How To Address a Cover Letter

Every day human resource departments and other hiring personnel see a countless number of resumes and job applications - either in person or electronically.  Depending on the position or applications received, a number of these are likely to be disregarded when information is -

  • Missing or left blank
  • Full of bad grammar or punctuation errors
  • Not relevant to the position

There was once a time when a prospective employer would address anything that may be in question or in need of correction.  As the job market becomes more flooded, it is important for the applicant to make themselves look as good as possible, especially when not seen in person.  This is why having a good cover letter comes in handy.

Having a cover letter eliminates a lot of gray area.  For one, it allows an applicant to address their information directly to the person that is hiring for a position.  Unless specified to do so, sending a resume to the human resources department does not ensure that the person doing the actual hiring will see their resume.  Another advantage is that having a contact name makes it easier to do a follow-up on the status of an application.

Whether dealing with personnel staff or an individual contact, having a cover letter gives a summary of why a person should be hired.  Some people think of it as a “sales pitch” on one sheet of paper so as to entice reading the more detailed information on a resume.

If possible, it should be addressed to the person in charge of hiring.  When not sure about the contact person’s name, the salutation can be ‘Madam or Sir’ or the department it is forwarded to.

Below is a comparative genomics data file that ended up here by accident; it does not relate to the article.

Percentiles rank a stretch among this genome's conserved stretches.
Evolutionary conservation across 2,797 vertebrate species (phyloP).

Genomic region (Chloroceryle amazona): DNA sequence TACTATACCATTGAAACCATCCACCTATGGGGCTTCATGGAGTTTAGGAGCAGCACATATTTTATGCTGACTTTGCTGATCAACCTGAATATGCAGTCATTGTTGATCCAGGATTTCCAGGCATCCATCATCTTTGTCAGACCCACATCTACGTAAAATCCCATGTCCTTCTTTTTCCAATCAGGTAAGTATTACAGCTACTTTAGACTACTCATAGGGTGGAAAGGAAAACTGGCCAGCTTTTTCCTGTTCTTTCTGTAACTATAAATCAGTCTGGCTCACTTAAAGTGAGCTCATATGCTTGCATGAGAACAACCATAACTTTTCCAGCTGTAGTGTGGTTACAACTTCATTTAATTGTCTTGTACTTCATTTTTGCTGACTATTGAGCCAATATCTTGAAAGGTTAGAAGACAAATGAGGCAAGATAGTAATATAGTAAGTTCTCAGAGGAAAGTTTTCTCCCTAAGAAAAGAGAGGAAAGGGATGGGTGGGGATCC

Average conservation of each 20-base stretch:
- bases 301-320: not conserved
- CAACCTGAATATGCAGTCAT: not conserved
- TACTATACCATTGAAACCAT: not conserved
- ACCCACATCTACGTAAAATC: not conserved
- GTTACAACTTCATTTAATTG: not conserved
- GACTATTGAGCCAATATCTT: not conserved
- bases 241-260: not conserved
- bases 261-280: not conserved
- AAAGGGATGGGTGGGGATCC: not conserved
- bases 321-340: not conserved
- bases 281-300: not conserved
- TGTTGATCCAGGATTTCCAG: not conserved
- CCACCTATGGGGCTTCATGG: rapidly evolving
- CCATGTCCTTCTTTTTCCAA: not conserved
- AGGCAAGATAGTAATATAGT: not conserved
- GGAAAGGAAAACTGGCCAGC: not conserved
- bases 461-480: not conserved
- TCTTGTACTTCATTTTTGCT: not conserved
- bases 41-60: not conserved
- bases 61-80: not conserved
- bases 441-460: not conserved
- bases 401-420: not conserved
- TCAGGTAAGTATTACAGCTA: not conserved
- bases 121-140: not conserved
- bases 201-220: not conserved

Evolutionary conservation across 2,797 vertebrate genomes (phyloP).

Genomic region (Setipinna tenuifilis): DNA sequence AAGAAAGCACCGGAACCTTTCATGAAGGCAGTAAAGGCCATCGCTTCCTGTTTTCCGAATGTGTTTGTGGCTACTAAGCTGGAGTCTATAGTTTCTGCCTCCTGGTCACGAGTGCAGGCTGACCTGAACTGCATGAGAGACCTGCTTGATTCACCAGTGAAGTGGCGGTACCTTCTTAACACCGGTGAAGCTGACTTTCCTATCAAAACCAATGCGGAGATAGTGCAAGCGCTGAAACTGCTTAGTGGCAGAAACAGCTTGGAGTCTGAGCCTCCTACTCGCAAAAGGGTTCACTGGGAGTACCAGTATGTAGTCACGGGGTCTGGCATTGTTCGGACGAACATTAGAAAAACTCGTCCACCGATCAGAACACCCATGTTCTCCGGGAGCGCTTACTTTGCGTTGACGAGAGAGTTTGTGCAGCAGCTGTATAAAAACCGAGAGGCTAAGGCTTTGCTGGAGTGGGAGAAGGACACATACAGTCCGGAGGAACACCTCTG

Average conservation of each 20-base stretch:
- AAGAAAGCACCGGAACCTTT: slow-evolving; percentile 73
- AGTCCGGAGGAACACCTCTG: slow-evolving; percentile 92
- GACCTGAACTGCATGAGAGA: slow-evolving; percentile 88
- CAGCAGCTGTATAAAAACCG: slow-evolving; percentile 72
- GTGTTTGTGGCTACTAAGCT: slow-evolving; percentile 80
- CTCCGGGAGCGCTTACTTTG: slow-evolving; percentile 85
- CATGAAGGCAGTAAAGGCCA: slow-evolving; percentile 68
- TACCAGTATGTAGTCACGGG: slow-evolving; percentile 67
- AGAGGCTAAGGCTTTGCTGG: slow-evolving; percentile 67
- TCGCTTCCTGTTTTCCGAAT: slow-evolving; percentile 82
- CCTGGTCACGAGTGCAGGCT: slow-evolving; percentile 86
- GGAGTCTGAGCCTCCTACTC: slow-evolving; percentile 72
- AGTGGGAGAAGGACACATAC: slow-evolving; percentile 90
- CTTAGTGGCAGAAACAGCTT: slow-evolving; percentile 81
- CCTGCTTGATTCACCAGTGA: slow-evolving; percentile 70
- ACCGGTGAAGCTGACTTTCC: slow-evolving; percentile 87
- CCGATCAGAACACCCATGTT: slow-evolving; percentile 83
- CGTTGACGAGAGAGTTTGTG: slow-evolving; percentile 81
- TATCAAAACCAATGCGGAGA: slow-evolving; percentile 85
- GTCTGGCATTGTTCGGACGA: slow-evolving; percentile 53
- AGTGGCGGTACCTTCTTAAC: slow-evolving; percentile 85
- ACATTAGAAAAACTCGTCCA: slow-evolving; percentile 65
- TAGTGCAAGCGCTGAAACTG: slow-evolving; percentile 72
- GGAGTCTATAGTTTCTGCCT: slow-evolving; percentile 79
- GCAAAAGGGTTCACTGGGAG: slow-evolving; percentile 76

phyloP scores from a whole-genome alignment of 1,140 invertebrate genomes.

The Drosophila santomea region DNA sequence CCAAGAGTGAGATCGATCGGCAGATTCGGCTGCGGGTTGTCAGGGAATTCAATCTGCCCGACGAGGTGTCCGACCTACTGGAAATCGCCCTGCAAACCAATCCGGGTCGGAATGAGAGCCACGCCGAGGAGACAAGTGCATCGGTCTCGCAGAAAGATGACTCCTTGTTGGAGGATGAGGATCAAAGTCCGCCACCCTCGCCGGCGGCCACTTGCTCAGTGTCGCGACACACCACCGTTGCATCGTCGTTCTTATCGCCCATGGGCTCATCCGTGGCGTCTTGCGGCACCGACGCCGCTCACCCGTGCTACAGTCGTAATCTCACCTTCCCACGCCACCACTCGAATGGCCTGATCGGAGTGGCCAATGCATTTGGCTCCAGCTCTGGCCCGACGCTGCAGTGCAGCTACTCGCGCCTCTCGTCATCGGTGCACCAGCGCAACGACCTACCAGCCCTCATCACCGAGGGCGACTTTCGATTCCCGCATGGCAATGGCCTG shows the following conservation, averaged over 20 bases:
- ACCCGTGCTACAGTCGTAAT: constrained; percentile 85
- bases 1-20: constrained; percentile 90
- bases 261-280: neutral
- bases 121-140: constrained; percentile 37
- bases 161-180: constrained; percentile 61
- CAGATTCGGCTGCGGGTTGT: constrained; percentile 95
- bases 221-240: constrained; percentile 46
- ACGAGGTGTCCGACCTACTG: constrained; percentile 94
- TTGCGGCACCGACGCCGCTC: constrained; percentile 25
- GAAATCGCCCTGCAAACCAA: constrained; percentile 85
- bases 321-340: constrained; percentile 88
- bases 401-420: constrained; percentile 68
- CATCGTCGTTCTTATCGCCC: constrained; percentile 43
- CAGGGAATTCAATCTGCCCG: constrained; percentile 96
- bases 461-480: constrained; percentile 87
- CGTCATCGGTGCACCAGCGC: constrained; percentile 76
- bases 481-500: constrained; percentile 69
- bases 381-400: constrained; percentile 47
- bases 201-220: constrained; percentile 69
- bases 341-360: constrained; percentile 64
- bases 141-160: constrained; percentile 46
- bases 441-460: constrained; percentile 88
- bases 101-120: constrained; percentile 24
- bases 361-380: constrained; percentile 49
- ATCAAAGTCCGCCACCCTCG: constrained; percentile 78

The next item on a cover letter may seem insignificant to the applicant but is important to the employer.  That is naming the source of where they found out about the job.  If an ad was placed online and/or in print form, the human resources would like to know the visibility and possibly the demographic of those who have responded.

In the second paragraph, a summary of skills and abilities are listed as well as possible advantages one may have over the competition.  This could include, but is not limited to, being able to work overtime with a moment’s notice or the ability to work flexible hours. This should wrap up with the applicant letting the prospective employer know how they would be an asset to the organization or department.

The final paragraph should address the recipient personally by letting them know that they will be in touch within a number of days or weeks for a follow-up and thanking them for taking the time to read their cover letter and resume, followed by the appropriate closing .


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